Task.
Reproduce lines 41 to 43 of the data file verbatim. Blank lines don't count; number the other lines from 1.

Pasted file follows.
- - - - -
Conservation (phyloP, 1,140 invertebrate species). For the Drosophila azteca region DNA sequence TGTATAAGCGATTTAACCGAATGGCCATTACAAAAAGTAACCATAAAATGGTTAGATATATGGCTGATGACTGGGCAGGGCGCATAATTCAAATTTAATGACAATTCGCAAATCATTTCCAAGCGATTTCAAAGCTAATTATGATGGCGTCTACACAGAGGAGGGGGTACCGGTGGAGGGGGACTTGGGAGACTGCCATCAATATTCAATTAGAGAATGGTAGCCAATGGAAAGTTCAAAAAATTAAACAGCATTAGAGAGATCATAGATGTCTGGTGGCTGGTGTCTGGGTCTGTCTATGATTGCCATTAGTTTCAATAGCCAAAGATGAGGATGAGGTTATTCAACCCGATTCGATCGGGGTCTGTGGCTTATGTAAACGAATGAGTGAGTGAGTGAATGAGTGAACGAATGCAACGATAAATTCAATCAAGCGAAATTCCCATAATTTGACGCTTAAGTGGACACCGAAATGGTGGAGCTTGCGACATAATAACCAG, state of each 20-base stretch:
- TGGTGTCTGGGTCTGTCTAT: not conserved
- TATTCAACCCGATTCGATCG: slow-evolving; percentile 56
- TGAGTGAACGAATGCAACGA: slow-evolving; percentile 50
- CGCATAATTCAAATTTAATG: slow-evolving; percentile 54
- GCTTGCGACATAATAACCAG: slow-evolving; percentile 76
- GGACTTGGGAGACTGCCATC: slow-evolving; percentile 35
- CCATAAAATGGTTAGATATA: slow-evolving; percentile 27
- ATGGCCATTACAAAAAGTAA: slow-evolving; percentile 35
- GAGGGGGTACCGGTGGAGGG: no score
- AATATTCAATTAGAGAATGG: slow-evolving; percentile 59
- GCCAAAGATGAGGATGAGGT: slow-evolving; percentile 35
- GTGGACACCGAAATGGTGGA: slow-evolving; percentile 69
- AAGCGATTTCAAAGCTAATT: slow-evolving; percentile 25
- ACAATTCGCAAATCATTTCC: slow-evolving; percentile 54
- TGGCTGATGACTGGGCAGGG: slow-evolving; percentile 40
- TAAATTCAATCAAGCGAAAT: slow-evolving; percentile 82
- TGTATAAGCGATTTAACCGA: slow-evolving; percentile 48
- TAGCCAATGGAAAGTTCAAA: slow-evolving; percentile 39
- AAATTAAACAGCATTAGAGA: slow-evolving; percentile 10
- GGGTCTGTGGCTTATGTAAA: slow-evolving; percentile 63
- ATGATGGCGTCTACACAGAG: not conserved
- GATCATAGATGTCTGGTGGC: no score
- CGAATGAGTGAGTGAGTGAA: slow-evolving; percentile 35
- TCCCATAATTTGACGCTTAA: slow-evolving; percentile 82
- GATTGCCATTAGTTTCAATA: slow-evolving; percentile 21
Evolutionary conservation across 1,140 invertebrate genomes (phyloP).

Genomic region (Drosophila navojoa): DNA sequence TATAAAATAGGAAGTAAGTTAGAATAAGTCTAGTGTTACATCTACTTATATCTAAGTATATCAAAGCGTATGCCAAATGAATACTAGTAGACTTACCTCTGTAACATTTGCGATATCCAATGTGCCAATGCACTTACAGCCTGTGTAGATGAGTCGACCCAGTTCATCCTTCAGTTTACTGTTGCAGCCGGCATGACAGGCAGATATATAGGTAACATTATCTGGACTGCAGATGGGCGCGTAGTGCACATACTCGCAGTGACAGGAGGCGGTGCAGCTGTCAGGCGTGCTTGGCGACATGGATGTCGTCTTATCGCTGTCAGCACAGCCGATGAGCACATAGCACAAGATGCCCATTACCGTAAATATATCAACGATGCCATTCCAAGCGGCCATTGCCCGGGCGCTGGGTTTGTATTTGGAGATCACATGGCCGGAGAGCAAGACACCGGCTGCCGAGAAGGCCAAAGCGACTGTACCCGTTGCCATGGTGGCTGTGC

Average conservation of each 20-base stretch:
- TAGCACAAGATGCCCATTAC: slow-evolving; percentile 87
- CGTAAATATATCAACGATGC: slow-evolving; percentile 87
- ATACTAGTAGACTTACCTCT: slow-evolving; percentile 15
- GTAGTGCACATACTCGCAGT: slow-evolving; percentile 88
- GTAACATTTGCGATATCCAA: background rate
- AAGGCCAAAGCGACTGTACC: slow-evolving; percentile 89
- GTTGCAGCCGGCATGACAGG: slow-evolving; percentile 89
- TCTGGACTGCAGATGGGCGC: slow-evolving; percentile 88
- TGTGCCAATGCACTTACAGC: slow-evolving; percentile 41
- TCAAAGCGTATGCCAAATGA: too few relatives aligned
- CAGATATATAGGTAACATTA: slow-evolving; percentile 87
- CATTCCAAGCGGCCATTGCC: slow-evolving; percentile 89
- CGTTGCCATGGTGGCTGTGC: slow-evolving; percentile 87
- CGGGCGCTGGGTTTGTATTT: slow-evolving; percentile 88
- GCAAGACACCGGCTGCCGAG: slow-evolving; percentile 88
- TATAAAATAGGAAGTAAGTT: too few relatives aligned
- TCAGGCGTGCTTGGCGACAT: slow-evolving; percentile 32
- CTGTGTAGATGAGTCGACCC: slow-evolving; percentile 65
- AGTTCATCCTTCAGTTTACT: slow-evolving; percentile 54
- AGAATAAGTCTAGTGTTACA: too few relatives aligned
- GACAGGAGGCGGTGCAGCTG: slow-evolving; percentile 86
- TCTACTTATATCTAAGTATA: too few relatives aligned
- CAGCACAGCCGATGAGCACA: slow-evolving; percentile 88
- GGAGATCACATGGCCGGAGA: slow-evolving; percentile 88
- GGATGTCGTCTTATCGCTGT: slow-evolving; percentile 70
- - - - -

- CATTCCAAGCGGCCATTGCC: slow-evolving; percentile 89
- CGTTGCCATGGTGGCTGTGC: slow-evolving; percentile 87
- CGGGCGCTGGGTTTGTATTT: slow-evolving; percentile 88